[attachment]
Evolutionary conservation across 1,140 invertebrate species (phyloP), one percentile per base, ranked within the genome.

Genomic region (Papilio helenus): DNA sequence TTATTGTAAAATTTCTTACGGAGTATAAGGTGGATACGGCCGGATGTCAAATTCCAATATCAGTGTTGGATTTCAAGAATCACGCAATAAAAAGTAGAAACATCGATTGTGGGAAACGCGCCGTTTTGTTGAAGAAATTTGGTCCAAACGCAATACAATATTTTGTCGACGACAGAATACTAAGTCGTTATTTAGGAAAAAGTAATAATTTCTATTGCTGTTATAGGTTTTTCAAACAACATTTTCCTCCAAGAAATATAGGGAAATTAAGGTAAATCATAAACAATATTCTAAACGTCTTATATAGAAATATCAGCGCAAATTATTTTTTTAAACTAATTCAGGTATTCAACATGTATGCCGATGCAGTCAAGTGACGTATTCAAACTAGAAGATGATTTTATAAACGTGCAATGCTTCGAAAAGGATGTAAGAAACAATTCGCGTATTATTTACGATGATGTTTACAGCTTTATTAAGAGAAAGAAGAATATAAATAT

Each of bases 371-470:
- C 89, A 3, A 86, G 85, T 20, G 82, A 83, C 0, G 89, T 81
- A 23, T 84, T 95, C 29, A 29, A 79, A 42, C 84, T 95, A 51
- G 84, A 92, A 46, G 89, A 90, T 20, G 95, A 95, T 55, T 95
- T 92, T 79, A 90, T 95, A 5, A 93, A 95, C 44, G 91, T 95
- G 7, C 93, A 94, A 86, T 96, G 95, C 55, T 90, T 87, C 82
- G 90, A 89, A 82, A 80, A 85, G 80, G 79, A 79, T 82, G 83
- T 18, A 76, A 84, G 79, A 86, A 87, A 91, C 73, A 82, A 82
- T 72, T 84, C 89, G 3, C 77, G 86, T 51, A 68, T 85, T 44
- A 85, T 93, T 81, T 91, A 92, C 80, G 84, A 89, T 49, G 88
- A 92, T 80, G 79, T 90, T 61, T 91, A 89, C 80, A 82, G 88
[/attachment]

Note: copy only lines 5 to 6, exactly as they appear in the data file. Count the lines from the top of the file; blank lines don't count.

- A 23, T 84, T 95, C 29, A 29, A 79, A 42, C 84, T 95, A 51
- G 84, A 92, A 46, G 89, A 90, T 20, G 95, A 95, T 55, T 95